Bucky Fuller & Spaceship Earth
Three-quarters of a century after the last of the original models rolled off the production line, the Dymaxion Car lives again. The new car was commissioned by Norman Foster, the British architect of such modern landmarks as Beijing Airport, the new Reichstag in Berlin and the “Gherkin” in London. A passionate car collector, he undertook the project as a labor of love and an homage to Buckminster Fuller.
Ivorypress currently has an exhibition entitled Bucky Fuller & Spaceship Earth that was curated by Norman Foster and Luis Fernández-Galiano. The show will be the first chance to see the recently completed recreation of the Dymaxion Car and will bring together the different strands of Bucky’s influential career together with original drawings and models.
Art, Fashion and Architecture
Luxury and art have never been more closely linked than they are in these early years of the twenty-first century. Virtually all the world’s major luxury houses have associated themselves with contemporary art through sponsorships, commissions, or foundations, and these points of exchange nourish the increasingly symbiotic relationship between fashion, art, and other design disciplines. Of all modern luxury brands, Louis Vuitton can claim to maintain the richest and most varied associations with the world of art. Included in this volume are Louis Vuitton’s important collaborations with an elite group of artists, architects, designers, and photographers, such as Jun Aoki, Shigeru Ban, Vanessa Beecroft, Olafur Eliasson, Zaha Hadid, David LaChapelle, Jean Larivière, Annie Leibovitz, Takashi Murakami, Richard Prince, Stephen Sprouse, James Turrell, Inez Van Lamsweerde, and Vinoodh Matadin. Louis Vuitton: Art, Fashion and Architecture is structured as a seductive anthology of the house’s most visible collaborations. Critical essays examine and position Louis Vuitton’s patronage—under the guidance of Artistic Director Marc Jacobs—during one of the most fertile periods of contemporary art and design.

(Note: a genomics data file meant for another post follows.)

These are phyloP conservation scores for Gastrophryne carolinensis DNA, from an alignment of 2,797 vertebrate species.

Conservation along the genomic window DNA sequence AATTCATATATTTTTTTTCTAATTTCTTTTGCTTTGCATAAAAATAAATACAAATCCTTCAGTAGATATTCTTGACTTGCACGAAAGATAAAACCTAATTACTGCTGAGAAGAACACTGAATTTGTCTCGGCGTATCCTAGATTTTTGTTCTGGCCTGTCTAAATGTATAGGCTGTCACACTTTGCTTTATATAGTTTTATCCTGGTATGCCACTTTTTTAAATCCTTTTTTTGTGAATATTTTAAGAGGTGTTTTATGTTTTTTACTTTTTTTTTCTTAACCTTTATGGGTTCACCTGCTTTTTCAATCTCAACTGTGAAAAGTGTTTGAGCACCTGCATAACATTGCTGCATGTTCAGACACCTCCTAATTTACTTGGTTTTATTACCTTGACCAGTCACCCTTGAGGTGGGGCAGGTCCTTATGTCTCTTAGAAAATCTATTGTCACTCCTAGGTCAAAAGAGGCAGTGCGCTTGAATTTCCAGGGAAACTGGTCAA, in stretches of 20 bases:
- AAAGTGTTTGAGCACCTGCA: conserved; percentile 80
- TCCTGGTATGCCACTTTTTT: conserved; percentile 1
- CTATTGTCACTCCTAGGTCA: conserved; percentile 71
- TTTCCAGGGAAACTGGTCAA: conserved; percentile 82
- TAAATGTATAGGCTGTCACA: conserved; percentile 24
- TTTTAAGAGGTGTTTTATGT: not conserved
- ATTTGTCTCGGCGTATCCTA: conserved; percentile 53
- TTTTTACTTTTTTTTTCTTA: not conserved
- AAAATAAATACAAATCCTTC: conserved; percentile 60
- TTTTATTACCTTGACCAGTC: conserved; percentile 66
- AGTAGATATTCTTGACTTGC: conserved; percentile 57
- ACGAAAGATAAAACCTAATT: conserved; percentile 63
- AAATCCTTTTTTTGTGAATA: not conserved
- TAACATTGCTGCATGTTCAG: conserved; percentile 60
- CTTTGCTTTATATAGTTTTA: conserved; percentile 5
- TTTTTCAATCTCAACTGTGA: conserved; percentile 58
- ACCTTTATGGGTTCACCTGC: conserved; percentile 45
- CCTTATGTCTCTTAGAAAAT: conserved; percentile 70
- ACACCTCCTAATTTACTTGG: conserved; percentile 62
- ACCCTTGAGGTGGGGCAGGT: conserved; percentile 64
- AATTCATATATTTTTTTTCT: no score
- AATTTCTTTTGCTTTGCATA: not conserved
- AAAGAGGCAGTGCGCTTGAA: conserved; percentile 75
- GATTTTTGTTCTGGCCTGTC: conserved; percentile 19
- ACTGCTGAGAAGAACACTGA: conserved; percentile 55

The High Line
The High Line was originally constructed in the 1930s to lift dangerous freight trains off Manhattan’s streets. Located on Manhattan’s West Side, the High Line runs from Gansevoort Street in the Meatpacking District to 34th Street, between 10th & 11th Avenues. Section 1 of the High Line, which opened to the public on June 9, runs from Gansevoort Street to 20th Street. The identity and signage were designed by Paula Scher of Pentagram.
BBDK had the good fortune of seeing the High Line last week during a private tour of The Standard, a beautiful new hotel that straddles the High Line. Thanks again for the tour Lucy! Our lips are sealed.
January 20-May 12, 2009
Every Tuesday evening in spring, Z33 in Hasselt welcomes designers, architects, engineers, students and those interested in fascinating lectures from national and international speakers in the fields of architecture, design and art. Stay tuned for inspiring ideas, innovative visions and surprising developments in architecture, design and art from A to Z!
A-Z stands for the A from Architecture, Arts & Applied Arts and the Z of arts centre Z33. As a first step towards transparency, the A-Z Lectures bring together the separated organized lectures of the partners into one inspiring and continuous program and channel.
Organized by Design Platform Limburg together with Architectuurwijzer (a cultural organisation on architecture) and the University College Provinciale Hogeschool Limburg (dpt. PHL-Arts and Architecture).